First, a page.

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J Infect Dis. 2016 May 15;213(10):1523-31. doi: 10.1093/infdis/jiv523. Epub 2015 Dec 17.

Potential Clinical and Economic Value of Long-Acting Preexposure Prophylaxis for South African Women at High-Risk for HIV Infection.

Author information

1
Medical Practice Evaluation Center Division of Infectious Disease Division of General Internal Medicine Division of Infectious Disease, Brigham and Women's Hospital Harvard University Center for AIDS Research, Harvard Medical School.
2
Medical Practice Evaluation Center Division of General Internal Medicine.
3
Desmond Tutu HIV Centre, Institute of Infectious Disease and Molecular Medicine, Faculty of Medicine, University of Cape Town, South Africa.
4
Medical Practice Evaluation Center Division of General Internal Medicine MGH Biostatistics Center, Massachusetts General Hospital Harvard University Center for AIDS Research, Harvard Medical School.
5
Center for Health Decision Science.
6
Medical Practice Evaluation Center Division of Infectious Disease Division of General Internal Medicine Harvard University Center for AIDS Research, Harvard Medical School Department of Health Policy and Management, Harvard T. H. Chan School of Public Health Department of Epidemiology, Boston University School of Public Health, Massachusetts.
7
Yale School of Public Health, New Haven, Connecticut.

Abstract

BACKGROUND:

For young South African women at risk for human immunodeficiency virus (HIV) infection, preexposure prophylaxis (PrEP) is one of the few effective prevention options available. Long-acting injectable PrEP, which is in development, may be associated with greater adherence, compared with that for existing standard oral PrEP formulations, but its likely clinical benefits and additional costs are unknown.

METHODS:

Using a computer simulation, we compared the following 3 PrEP strategies: no PrEP, standard PrEP (effectiveness, 62%; cost per patient, $150/year), and long-acting PrEP (effectiveness, 75%; cost per patient, $220/year) in South African women at high risk for HIV infection (incidence of HIV infection, 5%/year). We examined the sensitivity of the strategies to changes in key input parameters among several outcome measures, including deaths averted and program cost over a 5-year period; lifetime HIV infection risk, survival rate, and program cost and cost-effectiveness; and budget impact.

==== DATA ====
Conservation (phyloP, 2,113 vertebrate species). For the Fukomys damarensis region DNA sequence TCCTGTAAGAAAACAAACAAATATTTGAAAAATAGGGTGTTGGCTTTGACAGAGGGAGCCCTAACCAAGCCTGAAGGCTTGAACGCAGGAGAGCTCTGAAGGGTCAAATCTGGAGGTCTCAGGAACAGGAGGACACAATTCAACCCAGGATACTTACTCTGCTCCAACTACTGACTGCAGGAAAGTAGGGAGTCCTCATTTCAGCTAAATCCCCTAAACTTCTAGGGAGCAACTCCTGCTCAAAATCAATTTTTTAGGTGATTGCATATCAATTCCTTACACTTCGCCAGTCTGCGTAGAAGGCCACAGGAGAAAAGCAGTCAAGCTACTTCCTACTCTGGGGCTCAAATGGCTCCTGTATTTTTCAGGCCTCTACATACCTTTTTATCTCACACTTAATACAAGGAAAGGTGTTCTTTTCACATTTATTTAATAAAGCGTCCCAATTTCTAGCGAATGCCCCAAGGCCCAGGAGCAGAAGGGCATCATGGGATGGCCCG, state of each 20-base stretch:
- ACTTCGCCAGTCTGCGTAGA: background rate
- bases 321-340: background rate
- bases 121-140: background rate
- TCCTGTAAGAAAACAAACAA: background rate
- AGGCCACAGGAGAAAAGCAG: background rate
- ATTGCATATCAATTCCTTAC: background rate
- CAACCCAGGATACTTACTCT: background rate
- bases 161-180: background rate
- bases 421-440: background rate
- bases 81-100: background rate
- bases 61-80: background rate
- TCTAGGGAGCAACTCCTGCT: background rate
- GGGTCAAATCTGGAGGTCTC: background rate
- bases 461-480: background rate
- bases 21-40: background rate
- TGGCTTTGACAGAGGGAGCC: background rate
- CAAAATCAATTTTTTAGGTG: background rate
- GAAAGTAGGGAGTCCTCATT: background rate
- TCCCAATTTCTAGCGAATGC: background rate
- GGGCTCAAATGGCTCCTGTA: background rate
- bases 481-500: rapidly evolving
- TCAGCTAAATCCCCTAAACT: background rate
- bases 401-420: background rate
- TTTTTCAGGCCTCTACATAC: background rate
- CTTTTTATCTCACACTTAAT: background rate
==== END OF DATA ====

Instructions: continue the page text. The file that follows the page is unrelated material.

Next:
RESULTS:

Compared with no PrEP, standard PrEP and long-acting PrEP cost $580 and $870 more per woman, respectively, and averted 15 and 16 deaths per 1000 women at high risk for infection, respectively, over 5 years. Measured on a lifetime basis, both standard PrEP and long-acting PrEP were cost saving, compared with no PrEP. Compared with standard PrEP, long-acting PrEP was very cost-effective ($150/life-year saved) except under the most pessimistic assumptions. Over 5 years, long-acting PrEP cost $1.6 billion when provided to 50% of eligible women.

CONCLUSIONS:

Currently available standard PrEP is a cost-saving intervention whose delivery should be expanded and optimized. Long-acting PrEP will likely be a very cost-effective improvement over standard PrEP but may require novel financing mechanisms that bring short-term fiscal planning efforts into closer alignment with longer-term societal objectives.

KEYWORDS:

HIV; South Africa; cost-effectiveness; long-acting agents; preexposure prophylaxis

PMID:
26681778
PMCID:
PMC4837902
DOI:
10.1093/infdis/jiv523
[Indexed for MEDLINE]
Free PMC Article
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